Fed official calls treatment of Capitol rioters ‘most stark example of racism’

Victoria Guida

A senior Federal Reserve official on Tuesday made an unusually direct condemnation of how Black Americans are treated by law enforcement, saying if rioters at the Capitol building last week had been Black, they would not have come out alive.

“If those were Black militants, armed militants, storming the U.S. Capitol, I think they’d all be dead right now,” Minneapolis Fed President Neel Kashkari said at one of a series of events that the Fed system has been hosting on racism and the economy. “That is the most stark example of racism and disparities in our society.”

Kashkari did not explain what he meant by his remarks. A number of Capitol Police officers suffered injuries defending lawmakers, aides and journalists from the onslaught and one, Brian Sicknick, died late Thursday. But videos have also surfaced showing a small number of officers pulling down barricades for the rioters and, in another instance, stopping for a photo with one of them.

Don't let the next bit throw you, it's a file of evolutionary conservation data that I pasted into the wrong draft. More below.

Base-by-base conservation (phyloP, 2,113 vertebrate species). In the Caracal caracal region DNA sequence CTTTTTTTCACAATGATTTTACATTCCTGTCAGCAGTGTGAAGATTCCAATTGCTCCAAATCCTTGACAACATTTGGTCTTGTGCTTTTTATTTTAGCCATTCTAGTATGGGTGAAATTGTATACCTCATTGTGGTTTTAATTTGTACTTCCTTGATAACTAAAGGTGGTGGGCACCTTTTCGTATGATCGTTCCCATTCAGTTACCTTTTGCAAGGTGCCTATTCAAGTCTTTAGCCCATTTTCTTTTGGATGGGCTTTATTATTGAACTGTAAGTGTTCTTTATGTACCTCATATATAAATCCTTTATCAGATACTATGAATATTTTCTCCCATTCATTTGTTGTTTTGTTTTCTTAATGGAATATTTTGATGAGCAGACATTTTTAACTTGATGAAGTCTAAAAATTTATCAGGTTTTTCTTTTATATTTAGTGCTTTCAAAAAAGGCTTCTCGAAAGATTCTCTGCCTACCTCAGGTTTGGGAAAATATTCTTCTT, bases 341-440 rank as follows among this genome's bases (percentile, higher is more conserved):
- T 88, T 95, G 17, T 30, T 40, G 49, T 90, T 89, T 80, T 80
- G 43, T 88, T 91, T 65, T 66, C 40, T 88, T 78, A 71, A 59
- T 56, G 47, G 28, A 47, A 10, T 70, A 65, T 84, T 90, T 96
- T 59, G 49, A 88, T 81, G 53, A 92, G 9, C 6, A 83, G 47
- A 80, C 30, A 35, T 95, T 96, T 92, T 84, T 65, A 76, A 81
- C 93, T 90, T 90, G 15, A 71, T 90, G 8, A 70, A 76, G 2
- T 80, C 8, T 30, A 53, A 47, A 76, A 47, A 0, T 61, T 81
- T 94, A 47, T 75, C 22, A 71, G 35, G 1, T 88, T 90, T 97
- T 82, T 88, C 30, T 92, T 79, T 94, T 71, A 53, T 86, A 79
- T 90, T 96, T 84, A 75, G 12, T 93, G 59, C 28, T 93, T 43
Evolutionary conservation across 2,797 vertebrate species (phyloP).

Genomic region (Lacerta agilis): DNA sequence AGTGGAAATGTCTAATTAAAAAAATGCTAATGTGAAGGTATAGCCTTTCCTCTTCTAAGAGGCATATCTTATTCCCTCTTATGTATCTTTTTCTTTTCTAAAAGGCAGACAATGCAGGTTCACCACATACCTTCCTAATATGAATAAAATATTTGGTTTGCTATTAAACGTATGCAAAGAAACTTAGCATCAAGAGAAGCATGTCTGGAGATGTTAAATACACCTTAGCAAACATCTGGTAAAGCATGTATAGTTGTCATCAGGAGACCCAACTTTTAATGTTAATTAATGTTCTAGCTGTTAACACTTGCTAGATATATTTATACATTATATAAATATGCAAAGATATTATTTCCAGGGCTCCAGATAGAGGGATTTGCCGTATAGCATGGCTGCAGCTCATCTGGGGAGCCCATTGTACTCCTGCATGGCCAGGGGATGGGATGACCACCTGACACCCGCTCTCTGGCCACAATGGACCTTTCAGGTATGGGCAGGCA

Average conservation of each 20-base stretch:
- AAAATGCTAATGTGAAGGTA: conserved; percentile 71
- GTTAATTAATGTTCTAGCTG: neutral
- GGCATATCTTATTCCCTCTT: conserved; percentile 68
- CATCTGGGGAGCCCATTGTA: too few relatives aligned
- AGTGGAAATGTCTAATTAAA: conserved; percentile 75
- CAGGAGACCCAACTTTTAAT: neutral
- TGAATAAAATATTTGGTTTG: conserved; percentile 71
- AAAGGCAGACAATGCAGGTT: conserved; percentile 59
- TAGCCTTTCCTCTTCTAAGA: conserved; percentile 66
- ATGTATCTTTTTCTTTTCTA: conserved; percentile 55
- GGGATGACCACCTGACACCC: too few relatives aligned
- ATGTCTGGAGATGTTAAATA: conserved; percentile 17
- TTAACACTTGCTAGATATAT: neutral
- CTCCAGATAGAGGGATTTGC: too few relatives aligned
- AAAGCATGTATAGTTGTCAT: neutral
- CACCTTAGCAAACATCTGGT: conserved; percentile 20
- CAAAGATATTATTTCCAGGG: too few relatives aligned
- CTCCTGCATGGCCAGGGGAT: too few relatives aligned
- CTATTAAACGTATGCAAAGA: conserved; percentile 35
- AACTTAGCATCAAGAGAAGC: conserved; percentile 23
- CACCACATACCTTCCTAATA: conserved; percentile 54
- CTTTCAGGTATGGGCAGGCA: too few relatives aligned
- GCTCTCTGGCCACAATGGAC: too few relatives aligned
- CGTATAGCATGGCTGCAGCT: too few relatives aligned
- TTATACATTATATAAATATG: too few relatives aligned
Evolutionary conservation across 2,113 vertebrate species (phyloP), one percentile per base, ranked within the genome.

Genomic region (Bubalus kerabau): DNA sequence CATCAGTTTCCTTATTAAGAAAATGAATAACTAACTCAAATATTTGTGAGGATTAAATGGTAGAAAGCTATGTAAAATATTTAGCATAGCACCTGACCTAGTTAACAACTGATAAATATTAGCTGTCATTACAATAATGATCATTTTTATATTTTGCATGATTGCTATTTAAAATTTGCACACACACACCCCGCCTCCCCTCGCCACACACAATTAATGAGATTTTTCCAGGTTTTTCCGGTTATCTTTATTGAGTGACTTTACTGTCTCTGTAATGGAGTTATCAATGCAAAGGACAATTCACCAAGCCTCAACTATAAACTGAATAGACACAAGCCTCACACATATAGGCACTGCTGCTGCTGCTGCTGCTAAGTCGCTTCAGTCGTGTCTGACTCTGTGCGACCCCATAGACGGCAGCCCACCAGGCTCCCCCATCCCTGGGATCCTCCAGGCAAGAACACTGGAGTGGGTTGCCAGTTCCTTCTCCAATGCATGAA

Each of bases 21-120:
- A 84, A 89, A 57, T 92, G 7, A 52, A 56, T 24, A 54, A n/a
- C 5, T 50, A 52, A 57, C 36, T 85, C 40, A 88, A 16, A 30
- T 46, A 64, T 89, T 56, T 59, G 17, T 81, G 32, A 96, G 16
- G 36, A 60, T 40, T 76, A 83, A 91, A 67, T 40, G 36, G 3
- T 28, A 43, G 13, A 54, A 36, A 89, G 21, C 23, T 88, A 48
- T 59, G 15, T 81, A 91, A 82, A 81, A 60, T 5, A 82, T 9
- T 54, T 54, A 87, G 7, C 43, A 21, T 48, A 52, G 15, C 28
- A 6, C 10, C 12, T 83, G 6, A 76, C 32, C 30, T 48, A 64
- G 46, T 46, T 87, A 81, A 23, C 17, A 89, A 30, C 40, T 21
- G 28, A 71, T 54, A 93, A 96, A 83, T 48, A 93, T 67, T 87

Some of those incidents were raised on a 3.5-hour caucus call on Friday by House Democrats, who demanded an investigation not only into the decisions by the Capitol Police leadership but of actions by some rank-and-file officers caught on camera.

The Fed has been increasingly focused on improving economic outcomes for racial minorities. Atlanta Fed President Raphael Bostic last year referred to systemic racism as “a yoke that drags on the American economy” and spoke out in support of the protests earlier this year after the death of George Floyd, who was killed by police. Bostic and Kashkari are the only two members of the Fed’s rate-setting committee who are not white.